The tribune is respected in Italy, &c.

metropolis of the Christian world; and the fame and fortunes of the tribune were diffused in every country by the strangers who had enjoyed the blessings of his government.

The deliverance of his country inspired Rienzi with a vast, and perhaps visionary, idea of uniting Italy in a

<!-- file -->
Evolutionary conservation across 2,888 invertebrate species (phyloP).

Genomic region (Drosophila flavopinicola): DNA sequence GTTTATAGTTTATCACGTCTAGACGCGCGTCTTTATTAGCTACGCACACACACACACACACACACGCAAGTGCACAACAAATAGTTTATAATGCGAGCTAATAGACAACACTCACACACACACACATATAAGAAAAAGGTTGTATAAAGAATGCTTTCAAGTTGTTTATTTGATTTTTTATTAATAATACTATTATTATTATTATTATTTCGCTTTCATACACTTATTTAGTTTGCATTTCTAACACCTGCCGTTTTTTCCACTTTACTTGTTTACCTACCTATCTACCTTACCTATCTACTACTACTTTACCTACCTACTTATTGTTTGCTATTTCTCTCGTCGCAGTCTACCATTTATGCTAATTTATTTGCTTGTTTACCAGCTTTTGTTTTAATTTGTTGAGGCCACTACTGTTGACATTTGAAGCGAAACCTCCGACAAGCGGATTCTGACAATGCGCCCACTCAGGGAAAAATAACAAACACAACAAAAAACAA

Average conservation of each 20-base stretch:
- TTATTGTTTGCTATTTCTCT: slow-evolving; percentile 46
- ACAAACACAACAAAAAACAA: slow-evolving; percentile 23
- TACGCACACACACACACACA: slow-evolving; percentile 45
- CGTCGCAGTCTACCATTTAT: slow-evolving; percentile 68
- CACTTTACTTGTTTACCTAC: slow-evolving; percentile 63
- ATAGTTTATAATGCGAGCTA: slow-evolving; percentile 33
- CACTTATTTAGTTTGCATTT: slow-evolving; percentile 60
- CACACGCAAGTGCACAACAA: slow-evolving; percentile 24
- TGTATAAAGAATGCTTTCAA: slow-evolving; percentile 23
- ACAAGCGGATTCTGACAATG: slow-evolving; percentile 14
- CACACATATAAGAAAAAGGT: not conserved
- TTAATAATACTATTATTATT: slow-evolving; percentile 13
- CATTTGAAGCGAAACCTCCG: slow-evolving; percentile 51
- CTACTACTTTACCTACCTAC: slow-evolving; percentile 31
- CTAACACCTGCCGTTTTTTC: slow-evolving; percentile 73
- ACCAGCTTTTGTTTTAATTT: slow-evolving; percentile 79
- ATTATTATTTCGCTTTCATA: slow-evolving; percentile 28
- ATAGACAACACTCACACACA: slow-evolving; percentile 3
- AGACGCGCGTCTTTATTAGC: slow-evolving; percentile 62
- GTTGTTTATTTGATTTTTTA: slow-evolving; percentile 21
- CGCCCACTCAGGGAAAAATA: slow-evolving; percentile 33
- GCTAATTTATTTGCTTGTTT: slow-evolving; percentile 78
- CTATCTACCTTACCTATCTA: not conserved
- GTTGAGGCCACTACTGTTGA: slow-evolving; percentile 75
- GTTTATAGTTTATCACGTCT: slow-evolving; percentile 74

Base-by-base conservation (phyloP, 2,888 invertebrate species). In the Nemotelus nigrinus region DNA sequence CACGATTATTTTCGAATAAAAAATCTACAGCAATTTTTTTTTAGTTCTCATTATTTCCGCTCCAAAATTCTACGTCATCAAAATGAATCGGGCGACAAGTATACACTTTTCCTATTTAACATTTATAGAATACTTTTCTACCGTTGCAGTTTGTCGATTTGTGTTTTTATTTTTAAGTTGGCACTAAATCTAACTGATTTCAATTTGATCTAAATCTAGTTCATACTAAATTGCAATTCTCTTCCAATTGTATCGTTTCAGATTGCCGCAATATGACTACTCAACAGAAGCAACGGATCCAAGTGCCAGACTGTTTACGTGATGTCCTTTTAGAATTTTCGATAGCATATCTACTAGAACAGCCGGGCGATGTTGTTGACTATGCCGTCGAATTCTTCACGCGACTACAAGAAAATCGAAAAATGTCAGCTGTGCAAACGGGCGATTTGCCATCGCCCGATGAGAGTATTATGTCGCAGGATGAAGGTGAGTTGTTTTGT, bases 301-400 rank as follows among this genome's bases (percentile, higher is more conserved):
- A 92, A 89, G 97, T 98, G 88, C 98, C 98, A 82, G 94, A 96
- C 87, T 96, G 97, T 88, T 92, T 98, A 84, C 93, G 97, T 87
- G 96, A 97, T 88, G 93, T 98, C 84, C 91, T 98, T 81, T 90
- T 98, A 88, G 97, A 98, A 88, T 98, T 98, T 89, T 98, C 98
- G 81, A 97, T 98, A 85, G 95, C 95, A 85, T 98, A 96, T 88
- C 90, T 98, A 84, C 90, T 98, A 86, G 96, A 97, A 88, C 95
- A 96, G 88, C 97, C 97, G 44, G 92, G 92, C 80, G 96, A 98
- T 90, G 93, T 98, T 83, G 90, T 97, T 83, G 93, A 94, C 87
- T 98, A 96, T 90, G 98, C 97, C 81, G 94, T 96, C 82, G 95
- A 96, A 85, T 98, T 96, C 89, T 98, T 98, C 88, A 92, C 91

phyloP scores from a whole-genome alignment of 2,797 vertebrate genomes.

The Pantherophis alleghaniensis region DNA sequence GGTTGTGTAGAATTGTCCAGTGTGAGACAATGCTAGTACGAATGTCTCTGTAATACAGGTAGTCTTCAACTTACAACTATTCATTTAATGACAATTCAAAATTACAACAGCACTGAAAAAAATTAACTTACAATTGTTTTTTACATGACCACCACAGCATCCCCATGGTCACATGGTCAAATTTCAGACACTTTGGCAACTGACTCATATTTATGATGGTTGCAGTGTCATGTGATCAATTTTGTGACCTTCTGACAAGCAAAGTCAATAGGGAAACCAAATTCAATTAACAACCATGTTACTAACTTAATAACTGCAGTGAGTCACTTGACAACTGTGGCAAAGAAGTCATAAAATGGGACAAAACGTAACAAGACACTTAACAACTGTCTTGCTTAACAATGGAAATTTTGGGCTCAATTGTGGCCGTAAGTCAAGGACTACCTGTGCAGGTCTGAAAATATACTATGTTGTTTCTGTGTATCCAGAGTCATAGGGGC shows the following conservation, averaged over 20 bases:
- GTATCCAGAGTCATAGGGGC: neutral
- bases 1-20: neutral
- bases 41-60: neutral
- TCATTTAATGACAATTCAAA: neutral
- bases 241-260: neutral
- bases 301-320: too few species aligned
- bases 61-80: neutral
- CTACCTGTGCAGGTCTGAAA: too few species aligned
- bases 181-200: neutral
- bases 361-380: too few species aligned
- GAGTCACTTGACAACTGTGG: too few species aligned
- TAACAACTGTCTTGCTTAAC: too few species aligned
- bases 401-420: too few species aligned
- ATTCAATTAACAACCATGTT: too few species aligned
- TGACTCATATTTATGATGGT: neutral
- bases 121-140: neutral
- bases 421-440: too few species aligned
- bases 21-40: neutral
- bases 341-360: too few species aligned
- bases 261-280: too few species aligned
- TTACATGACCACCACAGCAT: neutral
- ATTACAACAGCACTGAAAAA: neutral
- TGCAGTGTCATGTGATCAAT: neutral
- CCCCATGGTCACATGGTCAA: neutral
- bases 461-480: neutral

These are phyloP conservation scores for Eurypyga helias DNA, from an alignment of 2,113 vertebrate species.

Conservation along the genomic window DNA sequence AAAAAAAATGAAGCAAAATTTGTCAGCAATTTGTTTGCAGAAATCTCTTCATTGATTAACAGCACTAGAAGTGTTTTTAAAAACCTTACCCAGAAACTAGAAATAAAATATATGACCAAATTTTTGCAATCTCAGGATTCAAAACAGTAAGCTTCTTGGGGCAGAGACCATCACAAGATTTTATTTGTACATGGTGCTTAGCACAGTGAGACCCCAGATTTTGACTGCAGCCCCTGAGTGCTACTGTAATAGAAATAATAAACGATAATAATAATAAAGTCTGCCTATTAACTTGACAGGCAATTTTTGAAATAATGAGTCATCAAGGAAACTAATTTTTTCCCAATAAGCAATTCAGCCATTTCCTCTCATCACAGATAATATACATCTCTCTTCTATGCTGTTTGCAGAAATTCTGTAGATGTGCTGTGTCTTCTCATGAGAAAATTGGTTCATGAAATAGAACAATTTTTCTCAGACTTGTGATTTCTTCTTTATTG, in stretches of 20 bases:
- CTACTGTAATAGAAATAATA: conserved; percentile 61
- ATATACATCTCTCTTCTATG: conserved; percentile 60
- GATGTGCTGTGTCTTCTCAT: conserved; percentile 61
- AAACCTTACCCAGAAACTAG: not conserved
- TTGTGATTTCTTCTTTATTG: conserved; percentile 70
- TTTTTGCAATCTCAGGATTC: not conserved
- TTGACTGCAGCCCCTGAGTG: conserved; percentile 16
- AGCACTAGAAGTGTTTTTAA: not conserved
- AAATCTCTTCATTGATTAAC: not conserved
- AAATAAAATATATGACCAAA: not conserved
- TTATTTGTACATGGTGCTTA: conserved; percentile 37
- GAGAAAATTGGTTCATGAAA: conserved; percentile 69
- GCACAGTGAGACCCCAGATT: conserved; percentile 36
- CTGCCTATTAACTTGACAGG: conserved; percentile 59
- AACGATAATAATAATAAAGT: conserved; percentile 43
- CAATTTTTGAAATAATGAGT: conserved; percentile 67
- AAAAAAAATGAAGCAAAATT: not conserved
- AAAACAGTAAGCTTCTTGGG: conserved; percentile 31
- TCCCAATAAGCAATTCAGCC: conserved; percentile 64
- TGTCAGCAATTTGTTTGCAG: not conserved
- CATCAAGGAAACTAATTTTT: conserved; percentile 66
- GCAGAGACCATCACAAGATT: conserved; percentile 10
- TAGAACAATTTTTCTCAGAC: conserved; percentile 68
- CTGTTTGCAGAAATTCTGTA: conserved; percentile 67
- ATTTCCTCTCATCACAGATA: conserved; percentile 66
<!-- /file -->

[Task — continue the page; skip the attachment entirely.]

great federative republic of which Rome should be the ancient and lawful head, and the free cities and princes the members and associates. His pen was not less eloquent than his tongue; and his numerous epistles were delivered to swift and trusty messengers. On foot, with a white wand in their hand, they traversed the forests and mountains; enjoyed, in the most hostile states, the sacred security of ambassadors ; and reported, in the style of flattery or truth, that the highways along their passage were lined with kneeling multitudes, who implored Heaven for the success of their undertaking. Could passion have listened to reason ; could private interest have yielded to the public welfare ; the supreme tribunal and confederate union of the Italian republic might have healed their intestine discord, and closed the Alps against the Barbarians of the North. But the propitious season had elapsed; and if Venice, Florence, Sienna, Perugia, and many inferior cities, offered their lives and fortunes to the good estate, the tyrants of Lombardy and Tuscany must despise, or hate, the plebeian author of a free constitution. From them, however, and from every part of Italy, the tribune received the most friendly and respectful answers: they were followed by the ambassadors of the princes and republics; and in this foreign conflux, on all the occasions of pleasure or business, the low-born notary could assume the familiar or majestic courtesy of a sovereign.29 The most glorious circumstance of his reign was an appeal to his justice from Lewis king of Hungary, who complained, that his brother and her husband had been perfidiously strangled by Jane queen of Naples30: her guilt or innocence was pleaded in a solemn trial at Rome; but after hearing the advocates"), the tribune adjourned this weighty